Go on the Front Lines of Ukraine’s Violent Protests
The first thing photographer Brendan Hoffman did upon waking up Thursday was check Twitter and the local news to see what was happening on the streets outside his hotel in Kiev. It’s just part of the routine when you’re a photojournalist covering the protests that have raged there for months. All was calm, at least for the moment.
By the time he left his hotel near Independence Square, though, Hoffman found a gruesome scene. Anti-government protesters and medics were carrying bloodied bodies into makeshift clinics–and morgues. Gunfire rang in the distance. Confusion reigned as government security forces clashed with protesters.
“There was no way to tell exactly what was happening, but people were saying some of it was snipers,” the 34-year-old photographer told WIRED by phone. “I did see a lot of people with a single shot to the head.”
Hoffman did what he always does: He grabbed his gear and ran toward the chaos. Hoffman, an American photographer based in Moscow and member of the Prime Collective, has been covering the protests intermittently for several months, and in that time he’s witnessed a lot of bloodshed. But this week has been especially bad, he said.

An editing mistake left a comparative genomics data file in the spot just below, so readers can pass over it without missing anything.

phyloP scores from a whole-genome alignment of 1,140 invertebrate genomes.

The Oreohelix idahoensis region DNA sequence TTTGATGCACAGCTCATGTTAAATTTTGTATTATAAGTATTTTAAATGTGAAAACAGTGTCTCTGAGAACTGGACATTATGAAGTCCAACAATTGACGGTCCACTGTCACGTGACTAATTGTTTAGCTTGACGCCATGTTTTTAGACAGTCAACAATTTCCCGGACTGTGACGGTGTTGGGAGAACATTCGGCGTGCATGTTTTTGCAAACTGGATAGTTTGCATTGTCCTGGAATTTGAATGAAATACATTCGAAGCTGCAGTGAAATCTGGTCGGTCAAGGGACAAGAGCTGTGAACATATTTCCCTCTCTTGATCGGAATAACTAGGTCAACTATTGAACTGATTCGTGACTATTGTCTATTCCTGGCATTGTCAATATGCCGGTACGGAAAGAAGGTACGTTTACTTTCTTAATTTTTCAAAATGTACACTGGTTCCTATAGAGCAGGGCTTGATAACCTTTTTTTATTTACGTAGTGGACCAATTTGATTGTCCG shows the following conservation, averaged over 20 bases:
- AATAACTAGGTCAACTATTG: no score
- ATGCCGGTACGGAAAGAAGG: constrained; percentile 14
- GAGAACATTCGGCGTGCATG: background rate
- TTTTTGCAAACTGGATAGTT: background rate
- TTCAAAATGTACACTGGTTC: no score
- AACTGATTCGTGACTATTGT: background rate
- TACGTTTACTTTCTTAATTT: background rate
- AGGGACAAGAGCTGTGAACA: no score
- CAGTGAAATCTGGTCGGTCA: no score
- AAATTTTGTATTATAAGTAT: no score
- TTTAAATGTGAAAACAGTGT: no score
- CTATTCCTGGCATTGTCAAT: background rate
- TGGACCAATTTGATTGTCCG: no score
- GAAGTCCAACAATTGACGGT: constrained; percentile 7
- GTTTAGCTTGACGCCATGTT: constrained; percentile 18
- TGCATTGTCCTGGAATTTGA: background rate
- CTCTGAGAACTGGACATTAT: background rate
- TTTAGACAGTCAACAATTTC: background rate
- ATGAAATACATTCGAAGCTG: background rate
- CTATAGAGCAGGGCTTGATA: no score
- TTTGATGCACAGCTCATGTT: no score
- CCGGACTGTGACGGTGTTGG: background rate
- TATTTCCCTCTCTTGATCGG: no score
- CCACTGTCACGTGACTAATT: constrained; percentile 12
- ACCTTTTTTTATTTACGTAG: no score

Rare World War One Colour Photographs by Hans Hildenbrand
Hans Hildenbrand wasone of 19 official German photographers documenting the war, but the only one to shoot in colour. The subject matter includes numerous trench shots showing soldiers standing to, relaxing and manning a Maxim Gun. While others show supply depots backdropped by the ruins of towns and villages. Hildenbrand’s images were taken mostly in the Alsace and Champagne sectors during 1915 and 1916.
Hildenbrand’s film was less sensitive than other contemporary films and required longer exposures as such his subjects would have had to remain still while he took their photograph, meaning that many of the photographs would have been somewhat staged. But this does not detract significantly from their insight into life in the German trenches. Arguably the vividness of the photographs’ colours bring the period to life much faster than the black and white contemporary photographs were are used to seeing of the First World War.
Gervais-Courtellemont’s photograph of a French gun crew c.1914
While Hildenbrand was the only German photographer to use a colour process during the war he has a counterpart in French photographer Jules Gervais-Courtellemont. Gervais-Courtellemont used the Lumiere’s Autochrome technique and took photographs during the battles of the Marne and Verdun. Both Gervais-Courtellemont and Hildenbrand later worked for National Geographic after the war,
The colour of the pomegranates/ Sayat Nova by Sergei Parajanov
Living Architecture: India
Images from the book by Andreas Volwahsen published in 1969. [via]